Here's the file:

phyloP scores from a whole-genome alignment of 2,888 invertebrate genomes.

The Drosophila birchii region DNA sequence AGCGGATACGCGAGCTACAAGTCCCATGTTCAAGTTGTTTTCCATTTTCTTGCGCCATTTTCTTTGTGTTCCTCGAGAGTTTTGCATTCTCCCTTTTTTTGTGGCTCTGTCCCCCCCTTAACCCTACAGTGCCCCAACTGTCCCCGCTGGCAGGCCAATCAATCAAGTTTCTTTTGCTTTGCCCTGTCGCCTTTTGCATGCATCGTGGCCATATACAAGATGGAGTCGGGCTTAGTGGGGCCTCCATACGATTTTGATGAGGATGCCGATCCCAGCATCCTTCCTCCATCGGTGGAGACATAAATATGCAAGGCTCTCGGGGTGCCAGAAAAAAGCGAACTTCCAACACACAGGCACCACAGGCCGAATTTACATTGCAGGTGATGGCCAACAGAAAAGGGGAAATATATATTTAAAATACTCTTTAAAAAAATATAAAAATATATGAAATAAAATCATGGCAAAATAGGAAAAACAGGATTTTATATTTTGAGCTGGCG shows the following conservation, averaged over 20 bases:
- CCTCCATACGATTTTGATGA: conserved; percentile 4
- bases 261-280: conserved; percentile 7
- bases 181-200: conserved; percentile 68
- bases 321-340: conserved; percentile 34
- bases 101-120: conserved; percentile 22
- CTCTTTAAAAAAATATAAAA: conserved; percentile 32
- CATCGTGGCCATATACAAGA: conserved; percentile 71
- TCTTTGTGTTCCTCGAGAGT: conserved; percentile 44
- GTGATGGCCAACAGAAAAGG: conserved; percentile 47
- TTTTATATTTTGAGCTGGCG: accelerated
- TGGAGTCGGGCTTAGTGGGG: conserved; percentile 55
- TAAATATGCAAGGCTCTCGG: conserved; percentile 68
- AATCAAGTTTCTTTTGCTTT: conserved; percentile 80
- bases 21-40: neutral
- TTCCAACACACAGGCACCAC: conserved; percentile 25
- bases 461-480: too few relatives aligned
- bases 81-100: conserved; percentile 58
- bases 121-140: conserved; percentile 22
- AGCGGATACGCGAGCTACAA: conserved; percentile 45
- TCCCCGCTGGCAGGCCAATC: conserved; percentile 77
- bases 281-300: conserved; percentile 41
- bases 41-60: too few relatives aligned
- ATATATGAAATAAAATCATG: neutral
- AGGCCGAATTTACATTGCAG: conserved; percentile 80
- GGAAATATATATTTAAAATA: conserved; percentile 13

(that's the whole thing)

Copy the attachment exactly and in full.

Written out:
phyloP scores from a whole-genome alignment of 2,888 invertebrate genomes.

The Drosophila birchii region DNA sequence AGCGGATACGCGAGCTACAAGTCCCATGTTCAAGTTGTTTTCCATTTTCTTGCGCCATTTTCTTTGTGTTCCTCGAGAGTTTTGCATTCTCCCTTTTTTTGTGGCTCTGTCCCCCCCTTAACCCTACAGTGCCCCAACTGTCCCCGCTGGCAGGCCAATCAATCAAGTTTCTTTTGCTTTGCCCTGTCGCCTTTTGCATGCATCGTGGCCATATACAAGATGGAGTCGGGCTTAGTGGGGCCTCCATACGATTTTGATGAGGATGCCGATCCCAGCATCCTTCCTCCATCGGTGGAGACATAAATATGCAAGGCTCTCGGGGTGCCAGAAAAAAGCGAACTTCCAACACACAGGCACCACAGGCCGAATTTACATTGCAGGTGATGGCCAACAGAAAAGGGGAAATATATATTTAAAATACTCTTTAAAAAAATATAAAAATATATGAAATAAAATCATGGCAAAATAGGAAAAACAGGATTTTATATTTTGAGCTGGCG shows the following conservation, averaged over 20 bases:
- CCTCCATACGATTTTGATGA: conserved; percentile 4
- bases 261-280: conserved; percentile 7
- bases 181-200: conserved; percentile 68
- bases 321-340: conserved; percentile 34
- bases 101-120: conserved; percentile 22
- CTCTTTAAAAAAATATAAAA: conserved; percentile 32
- CATCGTGGCCATATACAAGA: conserved; percentile 71
- TCTTTGTGTTCCTCGAGAGT: conserved; percentile 44
- GTGATGGCCAACAGAAAAGG: conserved; percentile 47
- TTTTATATTTTGAGCTGGCG: accelerated
- TGGAGTCGGGCTTAGTGGGG: conserved; percentile 55
- TAAATATGCAAGGCTCTCGG: conserved; percentile 68
- AATCAAGTTTCTTTTGCTTT: conserved; percentile 80
- bases 21-40: neutral
- TTCCAACACACAGGCACCAC: conserved; percentile 25
- bases 461-480: too few relatives aligned
- bases 81-100: conserved; percentile 58
- bases 121-140: conserved; percentile 22
- AGCGGATACGCGAGCTACAA: conserved; percentile 45
- TCCCCGCTGGCAGGCCAATC: conserved; percentile 77
- bases 281-300: conserved; percentile 41
- bases 41-60: too few relatives aligned
- ATATATGAAATAAAATCATG: neutral
- AGGCCGAATTTACATTGCAG: conserved; percentile 80
- GGAAATATATATTTAAAATA: conserved; percentile 13